Many employees across the U.S. eagerly look forward to Martin Luther King Jr. (MLK) Day. Is that because of the day’s rich meaning, history and purpose? Sometimes. But sometimes, it’s because it’s the first federal holiday of the calendar year, and, for companies (like Ketchum) that give employees the day off, it feels like a welcome reprieve from the hustle and bustle of returning to work after the haze of holiday season.
But how many people know that MLK Day is the only federal holiday that is observed as a national day of service? The Corporation for National & Community Service (CNCS)—the federal agency that oversees service efforts across the nation—has issued a call of action to make January 20, 2020 “a day on, not a day off”—an opportunity to remember Dr. King and show gratitude for the ways in which he taught us all to stand for more than ourselves by giving back to our communities. In other words, a chance to be a Force for Good (which is one of Ketchum’s key values).
I admit that I myself have often been guilty of taking MLK Day for granted, particularly in my teens and 20s, when thinking beyond myself was not a consistent priority. Does that mean I haven’t always known about or felt Dr. King’s impact? Absolutely not. As a black woman, Dr. King has been a part of my life’s curriculum since before I could fully grasp what he meant to this country. Having spent my formative years in the suburbs of Atlanta, GA—Dr. King’s birthplace—his influence on my life and worldview was prevalent early on. His heart and spirit are etched across the city, from his birth home on Auburn Avenue, Ebenezer Baptist Church where his grandfather and father were pastors and he gave sermons and speeches, to the King Center, his alma mater Morehouse College, and Martin Luther King Jr. Drive, and beyond.
His spirit also lives on the steps of the Lincoln Memorial in Washington, D.C., where, on August 28, 1963, he gave his iconic “I Have a Dream” speech in front of more than 200,000 people. As a child, my mother surprised my sisters, my cousins and me with a surprise family trip to visit the Capitol. After a snack break on the steps of the Smithsonian (photo below), we visited the Memorial. We were in awe of the space, drunk on the history of it all. I couldn’t have been more than 7 or 8 years old, but I was keenly aware that Dr. King had been there, as my grandmother would say, “long before I had even been thought of.” He had been there calling out for change and acceptance with hope at the core.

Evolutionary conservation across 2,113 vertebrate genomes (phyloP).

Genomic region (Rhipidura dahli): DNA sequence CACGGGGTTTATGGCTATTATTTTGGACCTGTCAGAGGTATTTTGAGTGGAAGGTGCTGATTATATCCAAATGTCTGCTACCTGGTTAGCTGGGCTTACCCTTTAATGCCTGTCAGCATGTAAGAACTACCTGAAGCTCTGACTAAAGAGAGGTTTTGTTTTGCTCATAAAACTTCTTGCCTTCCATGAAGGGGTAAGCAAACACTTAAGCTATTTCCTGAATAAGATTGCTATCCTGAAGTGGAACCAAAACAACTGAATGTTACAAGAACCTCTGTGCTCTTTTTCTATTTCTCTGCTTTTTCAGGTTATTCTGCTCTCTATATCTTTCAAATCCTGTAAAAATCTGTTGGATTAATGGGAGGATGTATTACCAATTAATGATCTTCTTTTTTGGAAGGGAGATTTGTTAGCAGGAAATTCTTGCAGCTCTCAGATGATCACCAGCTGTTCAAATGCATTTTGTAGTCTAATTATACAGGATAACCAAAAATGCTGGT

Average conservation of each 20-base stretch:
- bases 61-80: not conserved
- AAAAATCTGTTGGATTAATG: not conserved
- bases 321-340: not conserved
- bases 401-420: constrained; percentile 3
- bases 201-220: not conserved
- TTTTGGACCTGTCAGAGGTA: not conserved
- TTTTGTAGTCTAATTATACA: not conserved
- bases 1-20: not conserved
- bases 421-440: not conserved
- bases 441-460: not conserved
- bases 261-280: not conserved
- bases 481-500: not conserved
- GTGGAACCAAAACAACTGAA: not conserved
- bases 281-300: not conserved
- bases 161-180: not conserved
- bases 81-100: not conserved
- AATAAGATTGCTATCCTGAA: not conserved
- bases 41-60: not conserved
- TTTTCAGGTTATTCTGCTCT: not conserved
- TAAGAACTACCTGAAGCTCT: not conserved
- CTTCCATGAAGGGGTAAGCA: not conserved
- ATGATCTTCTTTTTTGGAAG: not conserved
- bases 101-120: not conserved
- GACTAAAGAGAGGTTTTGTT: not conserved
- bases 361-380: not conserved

As I’ve matured, I’m recognizing more and more the power MLK Day has to teach and empower us all. Fast forward to the 2017 Women’s March when my friends and I joined hundreds of thousands of Americans in D.C. As we made our way to the stage area before the break of dawn, drinking in the beauty of the Lincoln Memorial Reflecting Pool as we prepped for what we were certain would be another historic day, I was reminded again of what Dr. King gave us. He fought for equal rights, acceptance, and so much more. He implored us to come together, stand together and service our communities. He showed us that we had work left to do to reach a day in which—in his own historic words—“we will be able to work together, to pray together, to struggle together,” and ultimately, “stand up for freedom together.”
Almost 57 years since Dr. King’s “I Have a Dream” speech, I’m so much more aware of the work left to do, and grateful for that knowledge. For myself and my family, it is a holiday we’ve begun spending together in recent years. This year, we’re making it a “day on” by teaching our children more about Dr. King, his legacy, and his profound impact on our country. We will also plant the seeds of community and service, too, so the future can be as bright as possible.
How will you make it a “day on” by being a Force for Good? Be the action you take big or small, anything you do to teach, inspire and give back to others on MLK Day 2020 will be a much-needed act of service in bringing us all together.